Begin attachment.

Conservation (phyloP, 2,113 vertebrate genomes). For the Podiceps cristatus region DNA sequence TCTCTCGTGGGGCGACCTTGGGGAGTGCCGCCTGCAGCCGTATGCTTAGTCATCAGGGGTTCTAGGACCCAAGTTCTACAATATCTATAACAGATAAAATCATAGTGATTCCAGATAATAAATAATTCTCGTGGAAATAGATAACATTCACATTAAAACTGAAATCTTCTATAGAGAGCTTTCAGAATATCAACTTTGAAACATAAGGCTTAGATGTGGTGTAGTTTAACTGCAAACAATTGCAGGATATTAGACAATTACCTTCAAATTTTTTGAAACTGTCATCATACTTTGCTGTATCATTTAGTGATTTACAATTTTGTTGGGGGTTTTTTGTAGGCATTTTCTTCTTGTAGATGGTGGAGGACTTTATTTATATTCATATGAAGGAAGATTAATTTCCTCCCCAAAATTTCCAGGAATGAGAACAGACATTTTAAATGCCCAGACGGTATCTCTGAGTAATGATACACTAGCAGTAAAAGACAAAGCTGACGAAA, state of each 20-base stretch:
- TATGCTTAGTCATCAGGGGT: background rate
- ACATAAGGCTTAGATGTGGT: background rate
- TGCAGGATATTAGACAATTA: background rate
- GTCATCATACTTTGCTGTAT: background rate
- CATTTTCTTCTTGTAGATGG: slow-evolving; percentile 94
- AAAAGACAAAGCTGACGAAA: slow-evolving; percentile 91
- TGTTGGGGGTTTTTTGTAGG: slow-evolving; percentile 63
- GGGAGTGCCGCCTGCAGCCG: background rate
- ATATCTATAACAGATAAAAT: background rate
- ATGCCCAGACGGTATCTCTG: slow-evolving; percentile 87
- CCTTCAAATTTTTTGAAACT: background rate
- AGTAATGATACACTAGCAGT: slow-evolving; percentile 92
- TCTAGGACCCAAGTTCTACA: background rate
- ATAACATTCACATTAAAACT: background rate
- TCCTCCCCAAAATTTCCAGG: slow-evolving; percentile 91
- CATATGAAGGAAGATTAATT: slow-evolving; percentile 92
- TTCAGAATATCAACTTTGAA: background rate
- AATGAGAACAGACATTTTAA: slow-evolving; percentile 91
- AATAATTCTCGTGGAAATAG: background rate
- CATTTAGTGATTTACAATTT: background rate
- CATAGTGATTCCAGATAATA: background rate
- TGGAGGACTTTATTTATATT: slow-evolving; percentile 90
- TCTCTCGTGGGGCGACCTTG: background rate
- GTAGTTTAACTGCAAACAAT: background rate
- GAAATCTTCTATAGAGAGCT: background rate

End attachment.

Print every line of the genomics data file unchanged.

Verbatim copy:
Conservation (phyloP, 2,113 vertebrate genomes). For the Podiceps cristatus region DNA sequence TCTCTCGTGGGGCGACCTTGGGGAGTGCCGCCTGCAGCCGTATGCTTAGTCATCAGGGGTTCTAGGACCCAAGTTCTACAATATCTATAACAGATAAAATCATAGTGATTCCAGATAATAAATAATTCTCGTGGAAATAGATAACATTCACATTAAAACTGAAATCTTCTATAGAGAGCTTTCAGAATATCAACTTTGAAACATAAGGCTTAGATGTGGTGTAGTTTAACTGCAAACAATTGCAGGATATTAGACAATTACCTTCAAATTTTTTGAAACTGTCATCATACTTTGCTGTATCATTTAGTGATTTACAATTTTGTTGGGGGTTTTTTGTAGGCATTTTCTTCTTGTAGATGGTGGAGGACTTTATTTATATTCATATGAAGGAAGATTAATTTCCTCCCCAAAATTTCCAGGAATGAGAACAGACATTTTAAATGCCCAGACGGTATCTCTGAGTAATGATACACTAGCAGTAAAAGACAAAGCTGACGAAA, state of each 20-base stretch:
- TATGCTTAGTCATCAGGGGT: background rate
- ACATAAGGCTTAGATGTGGT: background rate
- TGCAGGATATTAGACAATTA: background rate
- GTCATCATACTTTGCTGTAT: background rate
- CATTTTCTTCTTGTAGATGG: slow-evolving; percentile 94
- AAAAGACAAAGCTGACGAAA: slow-evolving; percentile 91
- TGTTGGGGGTTTTTTGTAGG: slow-evolving; percentile 63
- GGGAGTGCCGCCTGCAGCCG: background rate
- ATATCTATAACAGATAAAAT: background rate
- ATGCCCAGACGGTATCTCTG: slow-evolving; percentile 87
- CCTTCAAATTTTTTGAAACT: background rate
- AGTAATGATACACTAGCAGT: slow-evolving; percentile 92
- TCTAGGACCCAAGTTCTACA: background rate
- ATAACATTCACATTAAAACT: background rate
- TCCTCCCCAAAATTTCCAGG: slow-evolving; percentile 91
- CATATGAAGGAAGATTAATT: slow-evolving; percentile 92
- TTCAGAATATCAACTTTGAA: background rate
- AATGAGAACAGACATTTTAA: slow-evolving; percentile 91
- AATAATTCTCGTGGAAATAG: background rate
- CATTTAGTGATTTACAATTT: background rate
- CATAGTGATTCCAGATAATA: background rate
- TGGAGGACTTTATTTATATT: slow-evolving; percentile 90
- TCTCTCGTGGGGCGACCTTG: background rate
- GTAGTTTAACTGCAAACAAT: background rate
- GAAATCTTCTATAGAGAGCT: background rate